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Who's Afraid of Post-Feminism? What It Means To Be A Feminist Today
Jenna Goudreau asks what feminism means today and reports on her poll of change-makers from across generations—from the old guard of the women’s liberation movement to business trailblazers and millennial women reclaiming and redefining it on the Web. The responses were mixed.
For many, regardless of age, modern feminism retains its activist, agenda-based roots. “[It’s] revolution,” says Gloria Steinem, 77, the famed women’s rights activist and co-founder of Ms. Magazine. “Women in the world still bear most of the violence, do most of the work and get less of the salary. We’ve come a long way in consciousness and made a lot of strides, but this is just the beginning.”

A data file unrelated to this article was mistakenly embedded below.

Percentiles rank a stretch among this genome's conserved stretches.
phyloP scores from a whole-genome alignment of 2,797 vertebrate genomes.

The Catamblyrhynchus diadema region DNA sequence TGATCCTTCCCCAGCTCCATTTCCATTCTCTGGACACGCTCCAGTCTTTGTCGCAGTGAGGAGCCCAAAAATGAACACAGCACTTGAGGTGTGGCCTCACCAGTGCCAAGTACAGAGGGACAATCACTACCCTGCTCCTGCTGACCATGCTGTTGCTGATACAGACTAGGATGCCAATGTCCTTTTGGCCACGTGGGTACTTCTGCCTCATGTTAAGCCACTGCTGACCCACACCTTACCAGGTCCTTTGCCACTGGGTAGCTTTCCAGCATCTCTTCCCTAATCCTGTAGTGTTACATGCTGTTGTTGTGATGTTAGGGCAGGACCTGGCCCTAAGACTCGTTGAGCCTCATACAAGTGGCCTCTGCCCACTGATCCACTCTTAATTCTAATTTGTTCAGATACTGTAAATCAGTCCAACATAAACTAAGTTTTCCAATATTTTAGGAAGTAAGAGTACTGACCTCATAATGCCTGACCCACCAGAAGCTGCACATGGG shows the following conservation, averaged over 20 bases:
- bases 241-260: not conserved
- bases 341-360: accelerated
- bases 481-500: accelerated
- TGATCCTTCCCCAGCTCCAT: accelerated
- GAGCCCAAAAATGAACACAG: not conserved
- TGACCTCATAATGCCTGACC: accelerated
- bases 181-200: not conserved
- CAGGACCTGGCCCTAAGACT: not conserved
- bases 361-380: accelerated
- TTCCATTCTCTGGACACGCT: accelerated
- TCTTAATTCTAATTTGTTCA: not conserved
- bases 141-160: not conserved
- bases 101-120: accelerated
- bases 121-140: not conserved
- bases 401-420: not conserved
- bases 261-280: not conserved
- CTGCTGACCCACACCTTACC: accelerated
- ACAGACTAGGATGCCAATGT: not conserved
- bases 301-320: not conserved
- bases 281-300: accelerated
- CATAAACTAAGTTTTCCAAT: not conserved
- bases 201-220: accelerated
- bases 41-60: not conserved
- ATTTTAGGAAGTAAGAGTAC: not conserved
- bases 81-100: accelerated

“I call it feminisms—plural,” says Robin Morgan, 70, co-founder of the Women’s Media Center. “To young women in the global North, eating disorders are a major problem, but to women in the global South, eating disorder means not having enough rice in your bowl. So feminism doesn’t have a narrow definition; it’s when anyone fights for women’s rights.”
“[It] is the recognition that women are human beings with the right to full participation in society,” says Irin Carmon, 28, a former Jezebel writer now at Salon. “What that means in practice is ensuring reproductive freedom, working to prevent discrimination and sexual assault, and trying to create a world of relationships and partnerships that reflect and enable women’s contributions.”